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Literature / Baptism of Fire

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The fifth book in The Witcher series by Andrzej Sapkowski, originally in Polish (original title: Chrzest ognia).

While Geralt recuperates from the injuries he sustained at Thanedd, the Nilfgaard Empire conquers half of the Northern lands and scares the rest into submission. As soon as he can, he goes out searching for the disappeared Ciri and is joined by archer girl Milva, Dandelion the Spoony Bard, Cahir the Nilfgaardian knight who saved Ciri in Cintra, and a Vegetarian Vampire scholar and healer named Regis. Along the way, they are accompanied by dwarf Zoltan Chivay and his gang. Yennefer is nowhere to be seen; as such, she is presumed to be one of the ringleaders of the Thanedd coup. The truth, however, is more complicated, being related to the machinations of a freshly started sorcerous secret society. Meanwhile, stranded in unfamiliar land, Ciri unexpectedly finds love and family within a gang of teenage highwaymen, Rats.


Tropes found in the book:

  • Accidental Hero: Geralt's hanse saves the Queen of Rivia and, quite possibly, prevents Nilfgaard from winning the war. How did they do this? By getting attacked by Nilfgaard's soldiers nearby her when they stumble on a battle and slaughtering them all. They being, Dandelion exempted, a Badass Crew.
  • Action Girl: Milva, Ciri, Mistle
  • Arson, Murder, and Jaywalking: In description of Geralt's actions during the Thanedd coup. In loose transcription:
    "He [Geralt] killed a dozen Squirrels, slaughtered Artaud Terranova and caused unhealthy arousal of Keira Metz."
    • To avoind confusion for those unfamiliar with the saga: "Squirrel" is the Common Speech term for the Scoia'tael, an insurrectionist force comprised mostly of elves.
  • Ax-Crazy: Ciri starts becoming this more and more, to the point she's begun frightening the other Rats.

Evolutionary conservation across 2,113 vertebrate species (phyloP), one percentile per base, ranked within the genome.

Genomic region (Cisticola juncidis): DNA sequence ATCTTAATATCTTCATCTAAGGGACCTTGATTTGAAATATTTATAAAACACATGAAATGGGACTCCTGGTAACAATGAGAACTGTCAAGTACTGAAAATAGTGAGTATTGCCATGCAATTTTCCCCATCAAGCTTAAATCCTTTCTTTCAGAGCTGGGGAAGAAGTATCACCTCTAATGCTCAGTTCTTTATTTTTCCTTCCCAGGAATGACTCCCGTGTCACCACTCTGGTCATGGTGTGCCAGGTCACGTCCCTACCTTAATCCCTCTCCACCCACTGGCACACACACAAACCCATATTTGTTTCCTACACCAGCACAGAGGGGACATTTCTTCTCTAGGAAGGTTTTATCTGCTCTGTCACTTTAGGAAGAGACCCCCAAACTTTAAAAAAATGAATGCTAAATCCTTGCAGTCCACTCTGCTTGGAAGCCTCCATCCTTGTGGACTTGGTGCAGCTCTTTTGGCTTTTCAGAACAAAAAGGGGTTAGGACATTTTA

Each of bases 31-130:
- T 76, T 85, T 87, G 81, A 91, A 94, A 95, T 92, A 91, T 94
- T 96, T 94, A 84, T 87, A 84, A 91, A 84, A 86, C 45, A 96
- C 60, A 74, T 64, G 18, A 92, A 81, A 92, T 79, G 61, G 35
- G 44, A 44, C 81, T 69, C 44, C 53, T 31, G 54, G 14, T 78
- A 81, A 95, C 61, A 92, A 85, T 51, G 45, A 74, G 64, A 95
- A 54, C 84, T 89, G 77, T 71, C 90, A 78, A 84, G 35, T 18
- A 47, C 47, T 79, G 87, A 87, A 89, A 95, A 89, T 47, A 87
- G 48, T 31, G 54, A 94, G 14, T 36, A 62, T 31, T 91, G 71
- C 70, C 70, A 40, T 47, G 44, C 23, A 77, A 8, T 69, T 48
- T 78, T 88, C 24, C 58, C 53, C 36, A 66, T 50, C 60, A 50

• Badass Crew: Geralt's hanse is, quite possibly, the most dangerous group ever assembled on the Continent given they're all peers of him in combat ... except for Dandelion.
  • Becoming the Mask: Ciri has veered dangerously close to losing herself in the role of "Falka". That attitude has even seeped into her true personality, as she insults and threatens a minor noble in a way you'd expect an evil queen to.
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  • Blind Jump: A magical variety, involving teleportation to the place of origin of a random item.
  • Broken Bird: Ciri has become one of these in short order.
  • Burn the Witch!: The party stumbles upon a very burn-happy cleric just about to burn a woman for witchcraft. Anyone with sense can see she's just mentally handicapped.
  • Cerebus Syndrome: From this book, the cycle starts getting darker and darker.
  • Contrived Coincidence: The hanse are a collection of, quite possibly, some of the most dangerous people in the world and they arrive together purely by chance before agreeing to help Geralt in his quest because they're bored.
  • Convenient Miscarriage: Milva has one of these just a few days after deciding to have her child. Though considering that she'd come to be pretty happy about being pregnant, it's debatable how convenient it really was.
  • Cool Sword: The Dwarven sihil. It's lighter than the elven sword Geralt is given by the dryads, but it has much greater cutting power.
  • Cooperation Gambit: Yennefer and Fringilla Vigo, who have a history of being on opposing sides in a battle. Fringilla notices Yen preparing escape, and provides support under the premise that she would never lead into something so deadly and foolhardy anyone that she does not hate.